The Sig P220 was adopted worldwide by a wide variety of armed forces, from native Switzerland to Japan, Chile, Iran and Nigeria. The P220 was the first of Sig’s firearms sold commercially in the United States. Still in production, the P220 is offered in 9-millimeter, .45 ACP, and 10-millimeter Auto.

In 1979 the U.S. Army kicked off a competition to replace the Pentagon’s myriad of handguns with a single pistol. In response, Sig Sauer introduced the P226. The P226 was much like the older P220 but with additional features required by the competition such as a larger 15-round magazine and an ambidextrous magazine catch. The Joint Service Small Arms Program (JSSAP) trialled several of the latest handguns--along with the venerable Colt M1911A1—and then trialled them again in 1984. Although the P226 in many ways did as well as the ultimate winner of the competition, particularly in terms of reliability, it lost on a cost basis. The P226 was later adopted by U.S. Navy SEALs as the Mk.25 handgun.

Sig Sauer has enjoyed steady growth since the 1990s. The P226 became a popular law enforcement firearm with spillover appeal into the civilian market. The P226 was followed by the compact P228 and P229. The company also expanded its caliber lineup from nine millimeter Luger to .380 Automatic, .40 Smith & Wesson, and .45 ACP, while retaining the original core features that gave Sig a reputation for accuracy and quality.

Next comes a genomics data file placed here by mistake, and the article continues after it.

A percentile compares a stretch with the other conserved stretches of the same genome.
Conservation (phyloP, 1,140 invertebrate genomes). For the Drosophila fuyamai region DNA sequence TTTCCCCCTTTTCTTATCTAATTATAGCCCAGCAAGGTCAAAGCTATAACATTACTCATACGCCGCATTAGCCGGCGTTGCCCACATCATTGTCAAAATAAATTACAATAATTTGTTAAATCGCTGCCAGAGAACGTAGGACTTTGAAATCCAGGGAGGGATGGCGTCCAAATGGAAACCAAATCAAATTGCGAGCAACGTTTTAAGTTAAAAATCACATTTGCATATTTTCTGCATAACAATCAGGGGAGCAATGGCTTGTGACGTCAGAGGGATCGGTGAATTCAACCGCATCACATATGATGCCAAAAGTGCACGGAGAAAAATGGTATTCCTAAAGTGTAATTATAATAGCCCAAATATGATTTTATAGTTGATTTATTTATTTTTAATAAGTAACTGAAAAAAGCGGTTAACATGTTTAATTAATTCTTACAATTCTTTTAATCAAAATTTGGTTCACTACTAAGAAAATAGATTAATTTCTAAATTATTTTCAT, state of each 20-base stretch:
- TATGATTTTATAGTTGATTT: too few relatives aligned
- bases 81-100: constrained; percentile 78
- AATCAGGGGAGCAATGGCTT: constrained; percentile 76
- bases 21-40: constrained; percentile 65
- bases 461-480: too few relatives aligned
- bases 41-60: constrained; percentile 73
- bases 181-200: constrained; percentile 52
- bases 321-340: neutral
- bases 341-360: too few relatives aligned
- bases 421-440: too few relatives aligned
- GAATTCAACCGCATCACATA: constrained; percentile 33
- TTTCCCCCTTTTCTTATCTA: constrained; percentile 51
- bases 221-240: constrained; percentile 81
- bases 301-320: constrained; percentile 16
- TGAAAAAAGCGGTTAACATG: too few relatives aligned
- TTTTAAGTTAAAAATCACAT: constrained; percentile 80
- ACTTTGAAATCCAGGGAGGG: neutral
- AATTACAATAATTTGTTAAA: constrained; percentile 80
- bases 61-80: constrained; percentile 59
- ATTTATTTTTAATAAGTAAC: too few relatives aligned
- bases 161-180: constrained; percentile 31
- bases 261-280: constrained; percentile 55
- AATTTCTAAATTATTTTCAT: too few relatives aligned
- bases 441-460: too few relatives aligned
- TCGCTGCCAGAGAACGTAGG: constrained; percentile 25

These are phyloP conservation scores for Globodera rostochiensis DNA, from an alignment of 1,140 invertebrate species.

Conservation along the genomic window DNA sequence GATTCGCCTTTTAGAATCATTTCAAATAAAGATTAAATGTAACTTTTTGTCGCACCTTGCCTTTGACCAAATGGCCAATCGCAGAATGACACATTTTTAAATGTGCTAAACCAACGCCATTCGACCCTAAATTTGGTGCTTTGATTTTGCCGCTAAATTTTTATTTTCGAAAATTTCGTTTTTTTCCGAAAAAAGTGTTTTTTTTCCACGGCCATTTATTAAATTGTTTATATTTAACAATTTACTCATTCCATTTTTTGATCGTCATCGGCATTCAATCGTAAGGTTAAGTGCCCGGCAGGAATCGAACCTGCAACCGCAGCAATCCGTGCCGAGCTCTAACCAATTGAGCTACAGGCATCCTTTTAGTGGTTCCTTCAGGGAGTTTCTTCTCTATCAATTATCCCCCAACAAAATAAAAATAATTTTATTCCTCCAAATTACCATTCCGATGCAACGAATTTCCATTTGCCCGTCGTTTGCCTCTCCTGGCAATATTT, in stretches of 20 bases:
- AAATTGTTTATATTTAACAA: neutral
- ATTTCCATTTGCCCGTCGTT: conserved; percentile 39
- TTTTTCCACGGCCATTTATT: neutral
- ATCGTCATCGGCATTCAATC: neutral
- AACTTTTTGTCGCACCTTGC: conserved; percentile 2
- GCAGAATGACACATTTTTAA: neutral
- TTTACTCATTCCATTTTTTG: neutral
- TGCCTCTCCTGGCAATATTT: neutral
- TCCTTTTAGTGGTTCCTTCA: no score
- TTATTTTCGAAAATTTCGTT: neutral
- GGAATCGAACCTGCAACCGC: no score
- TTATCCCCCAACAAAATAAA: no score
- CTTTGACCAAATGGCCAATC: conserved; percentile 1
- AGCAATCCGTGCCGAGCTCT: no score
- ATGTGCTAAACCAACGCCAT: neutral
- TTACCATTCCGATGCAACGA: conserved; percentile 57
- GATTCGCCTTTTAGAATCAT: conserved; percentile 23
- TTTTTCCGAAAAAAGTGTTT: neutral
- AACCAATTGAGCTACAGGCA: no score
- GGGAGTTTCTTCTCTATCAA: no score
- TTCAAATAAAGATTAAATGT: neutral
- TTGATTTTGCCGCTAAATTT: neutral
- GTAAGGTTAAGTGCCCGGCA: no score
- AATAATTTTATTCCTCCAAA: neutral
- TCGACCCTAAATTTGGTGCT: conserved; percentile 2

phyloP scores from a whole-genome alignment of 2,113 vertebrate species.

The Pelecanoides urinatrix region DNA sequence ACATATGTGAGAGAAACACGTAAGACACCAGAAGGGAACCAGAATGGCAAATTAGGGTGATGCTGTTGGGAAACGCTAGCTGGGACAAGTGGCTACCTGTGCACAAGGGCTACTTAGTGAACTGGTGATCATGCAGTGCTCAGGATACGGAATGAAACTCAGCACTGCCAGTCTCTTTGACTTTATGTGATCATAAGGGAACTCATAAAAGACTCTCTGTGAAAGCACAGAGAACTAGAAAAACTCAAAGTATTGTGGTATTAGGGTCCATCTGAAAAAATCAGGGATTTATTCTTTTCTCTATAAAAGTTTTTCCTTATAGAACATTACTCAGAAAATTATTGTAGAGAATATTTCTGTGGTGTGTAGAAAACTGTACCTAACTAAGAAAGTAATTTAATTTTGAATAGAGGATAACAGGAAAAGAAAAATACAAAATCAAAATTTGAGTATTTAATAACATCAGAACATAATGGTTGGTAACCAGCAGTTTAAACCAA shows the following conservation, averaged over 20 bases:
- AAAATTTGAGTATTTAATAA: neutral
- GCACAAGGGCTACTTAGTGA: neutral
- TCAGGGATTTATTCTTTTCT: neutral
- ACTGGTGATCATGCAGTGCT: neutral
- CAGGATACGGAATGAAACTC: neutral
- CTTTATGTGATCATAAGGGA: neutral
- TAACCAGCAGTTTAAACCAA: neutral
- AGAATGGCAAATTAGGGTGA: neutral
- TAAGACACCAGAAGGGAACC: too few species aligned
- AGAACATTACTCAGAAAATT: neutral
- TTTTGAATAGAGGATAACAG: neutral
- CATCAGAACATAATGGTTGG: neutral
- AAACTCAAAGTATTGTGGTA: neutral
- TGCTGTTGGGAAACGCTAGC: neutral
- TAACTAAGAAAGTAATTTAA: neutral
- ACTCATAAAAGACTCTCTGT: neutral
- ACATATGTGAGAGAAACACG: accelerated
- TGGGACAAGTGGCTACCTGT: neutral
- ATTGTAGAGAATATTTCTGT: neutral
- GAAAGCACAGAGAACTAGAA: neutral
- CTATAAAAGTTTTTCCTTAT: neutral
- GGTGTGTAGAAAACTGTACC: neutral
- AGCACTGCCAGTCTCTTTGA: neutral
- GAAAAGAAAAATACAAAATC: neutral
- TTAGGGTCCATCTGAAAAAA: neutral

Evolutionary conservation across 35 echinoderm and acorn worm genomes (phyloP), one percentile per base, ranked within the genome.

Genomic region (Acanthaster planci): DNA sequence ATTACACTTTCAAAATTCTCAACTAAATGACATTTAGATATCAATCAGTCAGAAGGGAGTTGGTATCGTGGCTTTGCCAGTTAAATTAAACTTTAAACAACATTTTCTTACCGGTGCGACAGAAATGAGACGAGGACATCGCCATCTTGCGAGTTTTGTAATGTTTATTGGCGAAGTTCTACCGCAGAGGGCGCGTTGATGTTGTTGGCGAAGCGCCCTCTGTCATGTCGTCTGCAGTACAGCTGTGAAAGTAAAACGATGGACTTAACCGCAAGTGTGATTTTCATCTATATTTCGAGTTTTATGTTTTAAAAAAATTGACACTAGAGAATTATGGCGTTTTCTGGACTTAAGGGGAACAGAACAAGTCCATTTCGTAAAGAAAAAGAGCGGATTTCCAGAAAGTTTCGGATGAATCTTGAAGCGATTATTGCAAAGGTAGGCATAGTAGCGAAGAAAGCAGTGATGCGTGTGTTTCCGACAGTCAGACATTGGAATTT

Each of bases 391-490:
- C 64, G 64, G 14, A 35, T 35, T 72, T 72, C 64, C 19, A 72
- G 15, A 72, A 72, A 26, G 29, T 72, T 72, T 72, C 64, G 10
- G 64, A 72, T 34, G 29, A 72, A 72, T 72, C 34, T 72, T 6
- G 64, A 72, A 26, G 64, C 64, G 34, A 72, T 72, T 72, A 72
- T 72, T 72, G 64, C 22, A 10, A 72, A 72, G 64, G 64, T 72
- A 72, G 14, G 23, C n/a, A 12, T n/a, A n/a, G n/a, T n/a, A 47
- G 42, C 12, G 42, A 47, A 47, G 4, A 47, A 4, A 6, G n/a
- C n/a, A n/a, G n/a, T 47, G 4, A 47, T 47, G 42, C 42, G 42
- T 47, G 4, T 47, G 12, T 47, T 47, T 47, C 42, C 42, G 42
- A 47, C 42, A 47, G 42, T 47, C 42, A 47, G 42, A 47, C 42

Sig is the most successful gun importer in the United States, beating even Glock. In 2016 the company was the fourth largest gun seller in the United States, trailing American brands Smith & Wesson, Ruger and Remington. The company sold 633,533 firearms in 2016, up twenty seven percent over the previous year. The majority of Sig firearms sold are handguns, with 581,807 sold in 2016.

In January 2017 Sig Sauer’s P320 beat Glock, Beretta, and other competitors for the U.S. Army’s M17 Modular Handgun System. The P320, although outwardly similar to other Sigs, different internally in doing away with the longstanding hammer and firing pin system of operation and replacing it with a double action, striker-fired operating system. The pistol, in nine millimeter Luger, will replace the Beretta M9 with a full-sized M17 version and compact M18 version. The M17 is filtering out to Army units now, in May of 2017 was accepted for service by the U.S. Marine Corps, Navy, and Air Force.

Given the company’s history, it’s clear why Sig Sauer has become one of the most popular gun brands in America. The company started with a foundational good design, the P210, and updated and expanded the product line to offer multiple options to consumers. The company built up a reputation for reliability and expanded into the striker-fired market when it was time. Already the third largest handgun seller in the United States, adoption of the P320 by the U.S. Armed Forces will only increase Sig’s popularity in the decades to come.

Kyle Mizokami is a defense and national-security writer based in San Francisco who has appeared in the Diplomat, Foreign Policy, War is Boring and the Daily Beast . In 2009, he cofounded the defense and security blog Japan Security Watch. You can follow him on Twitter: @KyleMizokami.